-Speaker, Amateur Astronomer (comet) meetings such as British Astronomical Association (BAA) and Czech Amateur Observer Conference
-Invited Speaker, Europlanet meetings for Amateur Astronomers in support ESA/Rosetta mission and NASA/JUNO mission
-Mentor, Summer interns
-Member, Working Group on Astrostatistics and Astroinformatics, since 2013
Major Awards and Grant Funding
NASA Planetary Astronomy (PAST and SSO), several since 1992 (as PI and Co-I), study of Jupiter and Saturn and its rings
NASA Planetary Atmospheres (PATM and SSW), several since 1992 (as PI and Co-I) study of Jupiter and Saturn
NASA PDART, archival of ground-based mid-ir data of Jupiter, 2016
NASA/ISE, Citizen science approach to the study of polarization of the inner solar corona on 21 August 2017
Observational proposals from NASA/IRTF, Gemini, Keck, U. of Hawaii, U. of Arizona/Steward Observatory (PI, Co-I to observe Jupiter, Saturn, Saturn’s ring system; comets)
I am honored to be considered for this position. I regard the DPS as the flagship association for the planetary community to address issues that affect both work and personal lives. The balance between these two aspects of a person’s life benefits both the individual and the community. However, many other issues have come up in recent years that threatens this balance such as gender, race, family; lack of or limited funding, loss of expertise/knowledge; inclusion and diversity issues. As a scientist, I have found that I had to change my science focus from Saturn’s rings to outer planetary atmospheres; from spacecraft/mission data to ground-based observations and to data mining/numerical algorithms. Although it seemed I was changing my science focus, I realized I was expanding my skill set, which allowed me to be able to innovate as I moved on with my career. Specifically, the opportunity to participate in ground-based observing allowed me develop strategies of the type of observations needed and expand to observations of other solar system objects; became adept at writing observing proposals, based on the strategic knowledge gaps (SKG), identify the valuable contributions of the amateur community to develop pro-am observing campaigns – the most notable campaigns being CIOC_ISON (comet ISON), CIOC_SidingSpring (comet SidingSpring), in lieu of spacecraft missions to these objects; and complementary ground-based amateur observations in support of the ESA/Rosetta mission to the comet 67P/Churyumov-Gerasimenko). These efforts spurred the development of a consistent set of standards for observations, reporting them and archival of the data to coalesce the amateur community and their contribution to professional research.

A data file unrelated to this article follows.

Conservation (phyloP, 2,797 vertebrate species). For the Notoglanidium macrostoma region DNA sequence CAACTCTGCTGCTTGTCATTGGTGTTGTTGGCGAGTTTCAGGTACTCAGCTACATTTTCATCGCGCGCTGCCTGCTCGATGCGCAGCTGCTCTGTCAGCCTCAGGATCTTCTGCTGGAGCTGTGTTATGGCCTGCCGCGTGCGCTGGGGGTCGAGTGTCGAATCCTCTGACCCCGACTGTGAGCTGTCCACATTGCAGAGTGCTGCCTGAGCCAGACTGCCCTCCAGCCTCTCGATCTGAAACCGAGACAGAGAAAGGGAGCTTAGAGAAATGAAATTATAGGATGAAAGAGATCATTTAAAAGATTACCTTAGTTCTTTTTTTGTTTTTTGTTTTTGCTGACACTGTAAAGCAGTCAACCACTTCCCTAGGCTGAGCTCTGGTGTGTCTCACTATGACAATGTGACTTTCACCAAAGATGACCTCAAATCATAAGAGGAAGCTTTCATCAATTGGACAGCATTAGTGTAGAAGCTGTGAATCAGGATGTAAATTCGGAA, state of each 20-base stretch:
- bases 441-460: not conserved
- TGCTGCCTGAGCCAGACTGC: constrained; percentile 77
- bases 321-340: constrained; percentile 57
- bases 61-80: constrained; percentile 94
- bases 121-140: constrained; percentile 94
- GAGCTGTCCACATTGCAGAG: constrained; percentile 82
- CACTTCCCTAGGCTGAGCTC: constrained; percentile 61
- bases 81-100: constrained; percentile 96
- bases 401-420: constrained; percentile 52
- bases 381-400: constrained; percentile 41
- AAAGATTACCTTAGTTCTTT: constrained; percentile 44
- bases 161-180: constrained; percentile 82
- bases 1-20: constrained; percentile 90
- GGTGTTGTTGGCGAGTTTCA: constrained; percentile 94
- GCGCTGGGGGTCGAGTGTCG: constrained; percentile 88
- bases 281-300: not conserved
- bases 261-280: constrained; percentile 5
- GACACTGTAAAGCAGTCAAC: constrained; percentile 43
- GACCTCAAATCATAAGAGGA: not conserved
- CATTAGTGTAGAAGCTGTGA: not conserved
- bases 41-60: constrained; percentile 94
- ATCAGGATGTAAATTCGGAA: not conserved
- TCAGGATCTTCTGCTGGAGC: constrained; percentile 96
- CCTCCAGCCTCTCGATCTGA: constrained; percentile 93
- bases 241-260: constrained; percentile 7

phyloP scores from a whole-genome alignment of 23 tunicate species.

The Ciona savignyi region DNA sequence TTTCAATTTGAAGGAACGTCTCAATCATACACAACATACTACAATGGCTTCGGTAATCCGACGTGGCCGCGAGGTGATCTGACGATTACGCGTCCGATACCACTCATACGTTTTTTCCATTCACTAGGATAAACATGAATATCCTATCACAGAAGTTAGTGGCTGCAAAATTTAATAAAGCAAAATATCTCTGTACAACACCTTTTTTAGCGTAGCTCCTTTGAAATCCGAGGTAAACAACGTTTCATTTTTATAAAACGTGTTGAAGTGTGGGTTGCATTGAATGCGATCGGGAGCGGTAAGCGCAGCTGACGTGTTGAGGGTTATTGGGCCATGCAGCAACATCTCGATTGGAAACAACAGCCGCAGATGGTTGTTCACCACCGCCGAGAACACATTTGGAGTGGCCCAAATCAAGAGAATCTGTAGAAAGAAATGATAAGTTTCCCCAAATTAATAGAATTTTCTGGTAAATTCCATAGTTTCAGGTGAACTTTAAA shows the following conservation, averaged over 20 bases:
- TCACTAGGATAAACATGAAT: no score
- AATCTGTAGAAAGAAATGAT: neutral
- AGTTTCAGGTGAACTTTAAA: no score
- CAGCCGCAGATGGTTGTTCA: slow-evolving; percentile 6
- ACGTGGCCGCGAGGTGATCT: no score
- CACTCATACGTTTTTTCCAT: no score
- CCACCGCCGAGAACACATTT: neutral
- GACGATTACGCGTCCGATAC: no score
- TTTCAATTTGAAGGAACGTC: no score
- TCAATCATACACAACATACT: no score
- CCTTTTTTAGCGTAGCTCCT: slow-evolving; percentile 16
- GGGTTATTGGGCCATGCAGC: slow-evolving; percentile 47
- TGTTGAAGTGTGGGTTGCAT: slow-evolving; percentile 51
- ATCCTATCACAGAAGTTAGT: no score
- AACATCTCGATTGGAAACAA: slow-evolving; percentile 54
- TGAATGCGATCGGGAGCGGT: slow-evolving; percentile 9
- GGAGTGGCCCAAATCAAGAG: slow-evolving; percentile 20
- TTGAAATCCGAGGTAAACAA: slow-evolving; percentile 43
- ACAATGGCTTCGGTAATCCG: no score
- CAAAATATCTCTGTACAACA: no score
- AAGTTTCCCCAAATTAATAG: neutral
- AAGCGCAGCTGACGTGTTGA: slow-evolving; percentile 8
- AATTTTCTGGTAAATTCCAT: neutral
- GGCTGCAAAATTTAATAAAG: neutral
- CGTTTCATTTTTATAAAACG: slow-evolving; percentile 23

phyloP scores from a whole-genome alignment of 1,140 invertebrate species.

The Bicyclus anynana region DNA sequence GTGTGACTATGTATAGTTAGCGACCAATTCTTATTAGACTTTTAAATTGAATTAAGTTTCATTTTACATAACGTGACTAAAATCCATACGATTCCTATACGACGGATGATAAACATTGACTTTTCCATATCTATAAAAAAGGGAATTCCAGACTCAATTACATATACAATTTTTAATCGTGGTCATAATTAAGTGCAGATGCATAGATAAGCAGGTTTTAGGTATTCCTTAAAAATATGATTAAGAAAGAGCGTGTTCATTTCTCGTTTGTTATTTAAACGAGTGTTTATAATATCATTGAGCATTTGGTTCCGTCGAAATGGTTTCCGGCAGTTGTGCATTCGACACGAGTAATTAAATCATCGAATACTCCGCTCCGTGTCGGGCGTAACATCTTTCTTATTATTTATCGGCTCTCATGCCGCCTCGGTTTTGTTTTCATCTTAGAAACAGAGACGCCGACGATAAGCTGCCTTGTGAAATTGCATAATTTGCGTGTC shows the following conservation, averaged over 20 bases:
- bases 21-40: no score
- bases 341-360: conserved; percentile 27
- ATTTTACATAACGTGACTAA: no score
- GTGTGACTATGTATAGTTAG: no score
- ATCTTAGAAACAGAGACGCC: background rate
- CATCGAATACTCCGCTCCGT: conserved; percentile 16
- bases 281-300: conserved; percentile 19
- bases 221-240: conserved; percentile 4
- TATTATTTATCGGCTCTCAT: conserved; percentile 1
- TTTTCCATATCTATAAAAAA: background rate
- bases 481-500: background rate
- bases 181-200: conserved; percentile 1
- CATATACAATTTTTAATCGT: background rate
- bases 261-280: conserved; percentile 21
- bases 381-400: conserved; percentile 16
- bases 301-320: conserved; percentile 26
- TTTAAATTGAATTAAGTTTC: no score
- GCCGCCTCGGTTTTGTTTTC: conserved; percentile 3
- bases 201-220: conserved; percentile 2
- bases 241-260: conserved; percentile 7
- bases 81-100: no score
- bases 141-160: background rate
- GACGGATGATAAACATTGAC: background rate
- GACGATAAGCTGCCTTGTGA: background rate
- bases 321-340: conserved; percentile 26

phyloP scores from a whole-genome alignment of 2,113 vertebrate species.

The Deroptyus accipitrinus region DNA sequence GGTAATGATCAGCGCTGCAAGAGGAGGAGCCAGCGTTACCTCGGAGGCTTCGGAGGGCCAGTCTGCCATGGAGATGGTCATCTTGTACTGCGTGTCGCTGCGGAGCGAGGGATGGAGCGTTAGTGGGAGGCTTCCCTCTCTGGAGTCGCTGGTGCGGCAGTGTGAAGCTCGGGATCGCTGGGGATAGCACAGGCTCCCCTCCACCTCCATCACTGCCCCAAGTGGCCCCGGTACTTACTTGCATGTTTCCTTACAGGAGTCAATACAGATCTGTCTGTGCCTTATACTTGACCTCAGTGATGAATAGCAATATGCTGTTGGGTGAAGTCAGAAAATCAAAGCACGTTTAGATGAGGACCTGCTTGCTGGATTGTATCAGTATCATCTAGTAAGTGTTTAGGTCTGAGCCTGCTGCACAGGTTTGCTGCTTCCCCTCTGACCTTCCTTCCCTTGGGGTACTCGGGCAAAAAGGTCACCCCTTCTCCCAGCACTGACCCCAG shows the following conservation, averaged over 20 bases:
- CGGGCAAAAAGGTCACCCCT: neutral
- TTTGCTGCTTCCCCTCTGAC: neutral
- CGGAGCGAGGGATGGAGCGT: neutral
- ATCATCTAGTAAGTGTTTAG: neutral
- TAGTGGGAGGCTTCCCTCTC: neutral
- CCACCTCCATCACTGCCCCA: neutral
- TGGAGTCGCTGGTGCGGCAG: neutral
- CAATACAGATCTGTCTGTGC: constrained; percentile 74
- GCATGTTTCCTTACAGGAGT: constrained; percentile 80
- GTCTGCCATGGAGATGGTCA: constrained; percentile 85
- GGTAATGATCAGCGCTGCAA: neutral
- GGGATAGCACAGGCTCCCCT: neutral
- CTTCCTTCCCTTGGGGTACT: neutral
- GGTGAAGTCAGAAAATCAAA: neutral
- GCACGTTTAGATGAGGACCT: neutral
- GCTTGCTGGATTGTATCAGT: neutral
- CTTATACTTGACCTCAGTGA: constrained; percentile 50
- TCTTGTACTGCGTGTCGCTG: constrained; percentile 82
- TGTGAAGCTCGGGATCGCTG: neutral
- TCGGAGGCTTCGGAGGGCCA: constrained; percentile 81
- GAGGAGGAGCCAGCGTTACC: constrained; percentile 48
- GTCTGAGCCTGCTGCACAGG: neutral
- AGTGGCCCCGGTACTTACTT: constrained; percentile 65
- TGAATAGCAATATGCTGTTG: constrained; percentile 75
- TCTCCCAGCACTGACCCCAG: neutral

Knowing the importance of polarization studies, I have initiated polarimetric observation program of the Sun, Earth, Moon, Mars, Jupiter, Saturn, including both professional and amateur observers. In anticipation of observations from the 2017 Total Solar eclipse and the study of the scattering medium, I am leading a multi-site citizen science experiment to measure the linear polarization of the inner solar corona. One of the goals is to develop standards for consistent polarimetric observations of various solar system objects and with various audiences (from informal to formal and educators).
With the large volumes of data becoming the normal in the future, planetary scientists sometimes need to transform into data scientists to explore and mine large data sets as part of doing research. These are some of the current issues facing our community, which we must address and embrace to stay competitive and maintain our role in space exploration.
I have been a member of DPS for 30 years (wow!), as a young early career scientist to a mid-level research scientist and have experienced many of the issues I have identified. These experiences make me empathetic, willing to find solutions and and help bring about change as needed. As a committee member, I would work hard to improve the climate for inclusion of the diverse planetary science community in the workplace; strive to find solutions for the harsh funding situation with innovative partnerships and sharing of resources; develop/grow the synergy of the pro-am astronomy communities to partner with each other in support of mission and provide a bridge for STEM-related interaction with formal and informal educational audiences.